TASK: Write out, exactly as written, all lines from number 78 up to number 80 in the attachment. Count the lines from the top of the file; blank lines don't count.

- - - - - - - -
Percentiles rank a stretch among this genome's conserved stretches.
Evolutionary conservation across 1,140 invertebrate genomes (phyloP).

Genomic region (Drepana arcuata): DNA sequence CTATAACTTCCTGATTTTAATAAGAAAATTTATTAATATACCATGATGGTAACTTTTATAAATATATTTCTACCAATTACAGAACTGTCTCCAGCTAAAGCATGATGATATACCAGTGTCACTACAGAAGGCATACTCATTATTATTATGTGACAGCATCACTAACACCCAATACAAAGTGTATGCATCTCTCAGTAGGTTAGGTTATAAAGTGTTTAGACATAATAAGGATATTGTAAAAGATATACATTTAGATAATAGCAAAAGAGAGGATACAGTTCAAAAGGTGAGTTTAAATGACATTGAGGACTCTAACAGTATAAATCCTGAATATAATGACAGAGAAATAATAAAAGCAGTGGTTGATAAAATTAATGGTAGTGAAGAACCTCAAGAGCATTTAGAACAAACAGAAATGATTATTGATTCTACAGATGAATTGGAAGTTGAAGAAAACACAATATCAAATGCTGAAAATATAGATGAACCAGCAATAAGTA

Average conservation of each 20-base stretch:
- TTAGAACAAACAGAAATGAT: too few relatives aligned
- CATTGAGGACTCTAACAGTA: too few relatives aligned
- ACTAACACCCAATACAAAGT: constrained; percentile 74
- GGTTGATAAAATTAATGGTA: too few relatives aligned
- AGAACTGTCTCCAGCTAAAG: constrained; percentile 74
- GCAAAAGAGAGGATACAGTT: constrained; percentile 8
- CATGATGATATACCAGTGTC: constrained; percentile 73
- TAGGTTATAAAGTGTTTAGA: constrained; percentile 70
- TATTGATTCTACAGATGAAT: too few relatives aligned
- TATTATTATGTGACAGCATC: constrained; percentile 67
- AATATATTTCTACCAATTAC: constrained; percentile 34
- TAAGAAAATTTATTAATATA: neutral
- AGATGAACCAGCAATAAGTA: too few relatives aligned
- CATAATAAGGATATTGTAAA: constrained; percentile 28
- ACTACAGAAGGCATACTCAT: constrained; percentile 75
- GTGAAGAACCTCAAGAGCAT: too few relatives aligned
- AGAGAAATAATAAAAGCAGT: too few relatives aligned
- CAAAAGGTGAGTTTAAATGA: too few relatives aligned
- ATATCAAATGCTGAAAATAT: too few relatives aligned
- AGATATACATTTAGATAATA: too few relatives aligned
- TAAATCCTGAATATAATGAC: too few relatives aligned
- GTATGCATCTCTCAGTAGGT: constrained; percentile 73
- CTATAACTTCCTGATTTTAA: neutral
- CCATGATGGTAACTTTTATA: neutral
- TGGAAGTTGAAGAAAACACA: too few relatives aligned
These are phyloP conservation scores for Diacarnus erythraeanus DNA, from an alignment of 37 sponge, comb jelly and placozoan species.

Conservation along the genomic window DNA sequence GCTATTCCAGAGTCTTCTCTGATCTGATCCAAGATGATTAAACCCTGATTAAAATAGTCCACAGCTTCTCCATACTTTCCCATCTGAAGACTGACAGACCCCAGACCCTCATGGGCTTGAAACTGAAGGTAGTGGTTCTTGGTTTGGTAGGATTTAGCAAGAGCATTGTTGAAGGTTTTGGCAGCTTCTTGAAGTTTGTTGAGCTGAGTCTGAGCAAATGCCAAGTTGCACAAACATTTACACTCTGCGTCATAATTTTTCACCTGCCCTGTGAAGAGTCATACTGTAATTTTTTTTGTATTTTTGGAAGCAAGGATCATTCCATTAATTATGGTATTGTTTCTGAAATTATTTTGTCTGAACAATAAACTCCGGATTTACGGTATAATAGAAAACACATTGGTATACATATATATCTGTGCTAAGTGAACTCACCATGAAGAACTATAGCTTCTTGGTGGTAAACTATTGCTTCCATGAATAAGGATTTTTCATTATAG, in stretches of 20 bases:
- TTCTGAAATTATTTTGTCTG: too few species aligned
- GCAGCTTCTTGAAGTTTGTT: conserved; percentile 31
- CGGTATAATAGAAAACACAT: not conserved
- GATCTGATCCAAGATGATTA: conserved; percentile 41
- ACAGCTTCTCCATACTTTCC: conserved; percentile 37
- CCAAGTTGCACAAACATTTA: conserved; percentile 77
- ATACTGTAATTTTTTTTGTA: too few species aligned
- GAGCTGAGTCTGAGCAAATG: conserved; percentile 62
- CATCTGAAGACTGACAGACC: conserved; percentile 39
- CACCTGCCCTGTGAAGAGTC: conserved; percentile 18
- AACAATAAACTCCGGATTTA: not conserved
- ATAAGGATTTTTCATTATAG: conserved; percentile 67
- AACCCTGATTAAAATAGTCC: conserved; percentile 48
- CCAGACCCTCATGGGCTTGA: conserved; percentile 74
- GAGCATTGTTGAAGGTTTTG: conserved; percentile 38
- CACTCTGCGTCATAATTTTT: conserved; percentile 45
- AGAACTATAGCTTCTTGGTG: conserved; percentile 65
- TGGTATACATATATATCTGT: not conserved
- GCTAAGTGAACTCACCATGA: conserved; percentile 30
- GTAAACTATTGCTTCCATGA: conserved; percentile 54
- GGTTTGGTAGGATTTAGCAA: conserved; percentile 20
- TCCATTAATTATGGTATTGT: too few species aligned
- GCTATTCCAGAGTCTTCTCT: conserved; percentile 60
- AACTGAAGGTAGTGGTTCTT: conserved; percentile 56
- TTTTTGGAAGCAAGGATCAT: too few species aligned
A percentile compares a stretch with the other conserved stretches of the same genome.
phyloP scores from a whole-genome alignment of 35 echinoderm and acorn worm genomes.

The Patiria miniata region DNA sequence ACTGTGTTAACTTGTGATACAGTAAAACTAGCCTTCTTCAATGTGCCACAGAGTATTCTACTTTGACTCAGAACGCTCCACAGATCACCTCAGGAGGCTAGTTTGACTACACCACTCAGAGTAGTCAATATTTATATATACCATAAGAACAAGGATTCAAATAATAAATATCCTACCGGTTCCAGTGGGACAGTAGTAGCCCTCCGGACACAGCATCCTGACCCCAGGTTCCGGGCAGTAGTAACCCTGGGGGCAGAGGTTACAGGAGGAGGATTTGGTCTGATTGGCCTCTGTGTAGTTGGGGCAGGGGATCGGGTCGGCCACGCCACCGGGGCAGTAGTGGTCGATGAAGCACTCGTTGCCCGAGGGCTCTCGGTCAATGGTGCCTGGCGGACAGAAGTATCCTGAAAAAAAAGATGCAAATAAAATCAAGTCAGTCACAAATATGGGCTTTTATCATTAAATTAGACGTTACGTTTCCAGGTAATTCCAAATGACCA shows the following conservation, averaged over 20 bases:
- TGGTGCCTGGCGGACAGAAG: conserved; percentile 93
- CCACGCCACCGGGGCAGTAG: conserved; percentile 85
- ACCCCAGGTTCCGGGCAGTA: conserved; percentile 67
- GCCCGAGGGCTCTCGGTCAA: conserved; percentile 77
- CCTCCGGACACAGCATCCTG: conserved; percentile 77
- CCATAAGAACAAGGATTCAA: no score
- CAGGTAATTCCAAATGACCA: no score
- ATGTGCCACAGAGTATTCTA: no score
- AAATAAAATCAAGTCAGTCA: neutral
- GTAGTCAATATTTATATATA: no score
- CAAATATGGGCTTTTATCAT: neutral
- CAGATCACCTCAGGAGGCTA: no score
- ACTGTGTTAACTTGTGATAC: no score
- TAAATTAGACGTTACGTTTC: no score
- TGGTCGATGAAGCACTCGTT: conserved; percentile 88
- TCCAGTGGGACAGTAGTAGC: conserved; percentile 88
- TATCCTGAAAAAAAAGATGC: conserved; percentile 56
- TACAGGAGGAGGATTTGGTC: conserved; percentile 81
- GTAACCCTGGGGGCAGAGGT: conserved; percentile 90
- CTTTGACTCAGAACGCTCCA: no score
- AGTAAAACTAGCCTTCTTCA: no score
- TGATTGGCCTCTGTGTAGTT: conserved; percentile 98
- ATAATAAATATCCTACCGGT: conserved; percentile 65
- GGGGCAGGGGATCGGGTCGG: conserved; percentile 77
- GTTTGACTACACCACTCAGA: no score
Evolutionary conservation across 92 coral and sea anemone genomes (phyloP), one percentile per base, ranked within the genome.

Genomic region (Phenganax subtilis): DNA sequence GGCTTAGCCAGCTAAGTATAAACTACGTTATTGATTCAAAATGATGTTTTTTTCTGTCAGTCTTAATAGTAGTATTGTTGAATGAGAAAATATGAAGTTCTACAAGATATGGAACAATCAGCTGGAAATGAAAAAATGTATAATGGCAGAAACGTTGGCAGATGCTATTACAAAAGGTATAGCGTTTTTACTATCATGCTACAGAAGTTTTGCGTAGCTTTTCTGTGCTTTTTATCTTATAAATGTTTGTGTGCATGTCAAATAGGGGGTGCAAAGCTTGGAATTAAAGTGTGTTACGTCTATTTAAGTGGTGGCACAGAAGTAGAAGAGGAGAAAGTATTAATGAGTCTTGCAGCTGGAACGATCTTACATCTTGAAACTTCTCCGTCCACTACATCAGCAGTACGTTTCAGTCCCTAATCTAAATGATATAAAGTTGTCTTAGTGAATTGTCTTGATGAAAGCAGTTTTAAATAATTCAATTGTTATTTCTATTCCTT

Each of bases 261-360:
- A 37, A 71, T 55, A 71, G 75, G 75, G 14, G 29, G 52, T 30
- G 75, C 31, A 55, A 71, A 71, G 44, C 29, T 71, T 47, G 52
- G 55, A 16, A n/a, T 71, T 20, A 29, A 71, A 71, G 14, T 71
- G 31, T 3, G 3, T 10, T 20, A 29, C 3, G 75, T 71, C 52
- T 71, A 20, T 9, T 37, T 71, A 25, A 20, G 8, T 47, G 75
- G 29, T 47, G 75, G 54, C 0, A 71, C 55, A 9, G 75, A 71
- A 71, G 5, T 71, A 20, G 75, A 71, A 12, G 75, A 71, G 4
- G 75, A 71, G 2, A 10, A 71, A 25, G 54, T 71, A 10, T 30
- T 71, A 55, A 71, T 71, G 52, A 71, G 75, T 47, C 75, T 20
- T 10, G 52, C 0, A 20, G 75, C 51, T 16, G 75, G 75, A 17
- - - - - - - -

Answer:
- GTAACCCTGGGGGCAGAGGT: conserved; percentile 90
- CTTTGACTCAGAACGCTCCA: no score
- AGTAAAACTAGCCTTCTTCA: no score